The difference between natural and working with Nature

One of my teachers said “There’s nothing natural about classical singing.” What I came to understand about that statement was a relief to me. Classical singing is no more natural than throwing a discus or learning a new language or wearing clothing. We do these things because we want to, or because we want the benefits of having done them, but we are not born doing these things. They are learned.

The learning process, though! That’s where considerations of Nature are very important. What is the best way to work with mind and body, to acquire sophisticated skills in a 1) safe manner, 2) as quickly as possible?

Some of the qualities of classical singing are legato, large dynamic range, seamless pitch transitions, many strong harmonics in the sound, and near-constant vibrato. All of these except for legato can be gotten with shortcuts and/or pushing hard, in our goal to get ahead quickly, at the cost of health and safety. We need to know how the body and mind work, to some extent, before we give them difficult tasks to master. We need to understand principles of safe ways of working.

Some questions to consider for the classical singer:

  • What does the term “classical singing” mean to me?
  • What does my voice need to be able to do, and improve on over time, in order to excel?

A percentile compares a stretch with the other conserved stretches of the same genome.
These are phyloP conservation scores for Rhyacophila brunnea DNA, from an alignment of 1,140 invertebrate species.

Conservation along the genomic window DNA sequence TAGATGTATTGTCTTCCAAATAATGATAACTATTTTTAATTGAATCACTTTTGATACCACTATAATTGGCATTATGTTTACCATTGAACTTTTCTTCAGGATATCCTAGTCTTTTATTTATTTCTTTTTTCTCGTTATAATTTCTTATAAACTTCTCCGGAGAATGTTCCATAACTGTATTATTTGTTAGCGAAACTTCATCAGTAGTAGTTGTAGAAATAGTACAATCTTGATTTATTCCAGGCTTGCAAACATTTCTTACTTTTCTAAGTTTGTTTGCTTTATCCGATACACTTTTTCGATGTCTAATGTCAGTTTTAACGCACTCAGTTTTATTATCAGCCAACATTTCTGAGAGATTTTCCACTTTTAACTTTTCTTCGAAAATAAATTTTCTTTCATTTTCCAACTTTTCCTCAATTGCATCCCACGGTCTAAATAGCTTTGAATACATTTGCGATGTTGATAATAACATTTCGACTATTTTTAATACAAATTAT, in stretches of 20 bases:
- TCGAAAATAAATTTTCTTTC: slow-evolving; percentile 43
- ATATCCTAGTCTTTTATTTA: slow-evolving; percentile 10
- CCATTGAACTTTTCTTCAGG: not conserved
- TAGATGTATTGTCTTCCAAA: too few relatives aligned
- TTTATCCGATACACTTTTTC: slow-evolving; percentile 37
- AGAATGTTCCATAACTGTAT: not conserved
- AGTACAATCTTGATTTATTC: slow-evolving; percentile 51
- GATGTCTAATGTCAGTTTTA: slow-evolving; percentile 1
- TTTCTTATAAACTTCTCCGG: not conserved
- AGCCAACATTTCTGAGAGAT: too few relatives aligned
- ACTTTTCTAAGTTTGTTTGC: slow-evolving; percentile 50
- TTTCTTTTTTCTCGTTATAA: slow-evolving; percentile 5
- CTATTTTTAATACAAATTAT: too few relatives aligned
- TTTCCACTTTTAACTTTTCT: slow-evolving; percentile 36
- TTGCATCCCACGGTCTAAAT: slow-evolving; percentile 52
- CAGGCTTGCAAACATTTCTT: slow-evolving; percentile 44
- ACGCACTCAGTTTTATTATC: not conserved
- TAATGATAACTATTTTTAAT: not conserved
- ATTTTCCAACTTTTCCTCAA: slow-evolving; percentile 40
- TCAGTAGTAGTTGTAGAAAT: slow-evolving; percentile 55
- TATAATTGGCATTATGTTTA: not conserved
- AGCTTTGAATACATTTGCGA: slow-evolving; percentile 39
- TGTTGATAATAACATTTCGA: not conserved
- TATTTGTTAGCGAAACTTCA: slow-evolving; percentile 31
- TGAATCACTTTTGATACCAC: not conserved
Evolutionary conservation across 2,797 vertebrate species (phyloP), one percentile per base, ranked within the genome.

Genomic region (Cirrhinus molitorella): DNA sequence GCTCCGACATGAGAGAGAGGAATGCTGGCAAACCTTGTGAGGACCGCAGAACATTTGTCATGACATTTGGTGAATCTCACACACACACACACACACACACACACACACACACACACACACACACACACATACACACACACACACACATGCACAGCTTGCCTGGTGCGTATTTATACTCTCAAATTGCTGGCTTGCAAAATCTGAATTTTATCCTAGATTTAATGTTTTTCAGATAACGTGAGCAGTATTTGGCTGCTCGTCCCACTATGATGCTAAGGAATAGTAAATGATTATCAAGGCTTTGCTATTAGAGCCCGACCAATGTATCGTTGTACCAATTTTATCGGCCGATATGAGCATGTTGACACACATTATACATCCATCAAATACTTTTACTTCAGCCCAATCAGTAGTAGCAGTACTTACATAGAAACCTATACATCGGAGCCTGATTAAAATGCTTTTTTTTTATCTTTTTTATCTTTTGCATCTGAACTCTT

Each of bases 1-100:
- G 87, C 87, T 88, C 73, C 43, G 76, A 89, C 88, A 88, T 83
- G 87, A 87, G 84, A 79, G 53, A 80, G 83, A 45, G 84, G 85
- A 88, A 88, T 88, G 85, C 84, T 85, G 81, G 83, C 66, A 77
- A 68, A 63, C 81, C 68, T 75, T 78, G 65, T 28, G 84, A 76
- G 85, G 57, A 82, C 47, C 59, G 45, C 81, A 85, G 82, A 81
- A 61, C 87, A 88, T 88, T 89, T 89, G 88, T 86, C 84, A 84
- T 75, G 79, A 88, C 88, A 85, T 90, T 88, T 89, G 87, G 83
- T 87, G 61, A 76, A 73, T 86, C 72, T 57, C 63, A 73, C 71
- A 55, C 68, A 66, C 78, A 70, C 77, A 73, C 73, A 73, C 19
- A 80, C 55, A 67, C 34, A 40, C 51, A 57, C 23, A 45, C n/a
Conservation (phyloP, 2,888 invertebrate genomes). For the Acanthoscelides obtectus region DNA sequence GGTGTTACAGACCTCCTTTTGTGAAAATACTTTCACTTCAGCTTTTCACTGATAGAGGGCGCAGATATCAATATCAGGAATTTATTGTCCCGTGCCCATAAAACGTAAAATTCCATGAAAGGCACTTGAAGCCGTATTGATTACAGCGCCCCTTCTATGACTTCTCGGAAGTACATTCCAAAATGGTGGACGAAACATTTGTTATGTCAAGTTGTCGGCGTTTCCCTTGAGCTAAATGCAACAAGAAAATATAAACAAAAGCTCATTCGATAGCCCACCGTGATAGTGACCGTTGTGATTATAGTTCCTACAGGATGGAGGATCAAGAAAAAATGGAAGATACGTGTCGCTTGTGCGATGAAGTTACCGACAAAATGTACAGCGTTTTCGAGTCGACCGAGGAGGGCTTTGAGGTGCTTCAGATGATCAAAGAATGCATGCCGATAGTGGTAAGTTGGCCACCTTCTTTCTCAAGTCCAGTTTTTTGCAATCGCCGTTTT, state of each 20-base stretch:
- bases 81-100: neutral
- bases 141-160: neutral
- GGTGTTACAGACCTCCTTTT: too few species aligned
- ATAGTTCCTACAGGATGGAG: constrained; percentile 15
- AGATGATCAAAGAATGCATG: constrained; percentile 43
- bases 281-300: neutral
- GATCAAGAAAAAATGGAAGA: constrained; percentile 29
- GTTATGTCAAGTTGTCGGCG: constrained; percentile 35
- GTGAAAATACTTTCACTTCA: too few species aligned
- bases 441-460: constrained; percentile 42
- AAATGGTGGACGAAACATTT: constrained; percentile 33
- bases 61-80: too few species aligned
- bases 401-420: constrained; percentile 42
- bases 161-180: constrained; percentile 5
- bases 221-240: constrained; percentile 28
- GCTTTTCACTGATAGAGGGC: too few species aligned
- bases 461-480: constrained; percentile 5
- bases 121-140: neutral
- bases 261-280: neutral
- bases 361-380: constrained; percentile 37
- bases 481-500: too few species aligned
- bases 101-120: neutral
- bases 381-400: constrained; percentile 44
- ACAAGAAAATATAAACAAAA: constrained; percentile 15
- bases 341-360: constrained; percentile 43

• Is there a limit to the quantity of sound I should be producing?
  • Do I have a good working definition of when I am singing well?
  • If singing sometimes feels easy and sometimes feels hard, do I know why?
  • Do I have a sense memory of both undersinging and oversinging? Do I know where my “sweet spot” of effort is?
  • Do I know how to work on the skills that define classical singing without any physical pain? Do I improve if I practice in accordance with my limits?
  • Am I willing to sound unique, or am I imitating?
  • Am I willing to sound different over time as my voice, body, and mind change?
  • If I can accomplish the same musical or functional goals easily rather than in a way that taxes me, am I willing to commit to the easier way? Why or why not?

Some people dominate their voices by sheer will, and this can create an exciting performance. But force usually creates problems. Learning how to create the high energy of classical singing, while honoring the structure and function of our bodies and psyches, requires the development of self-knowledge and good judgement. When we develop our singing in harmony with what Nature provides, then we may well receive the compliment “You seem to have such a natural talent for singing!”

If you enjoy this blog, consider grabbing a copy of Sane Singing: A Guide to Vocal Progress, available in print and ebook!

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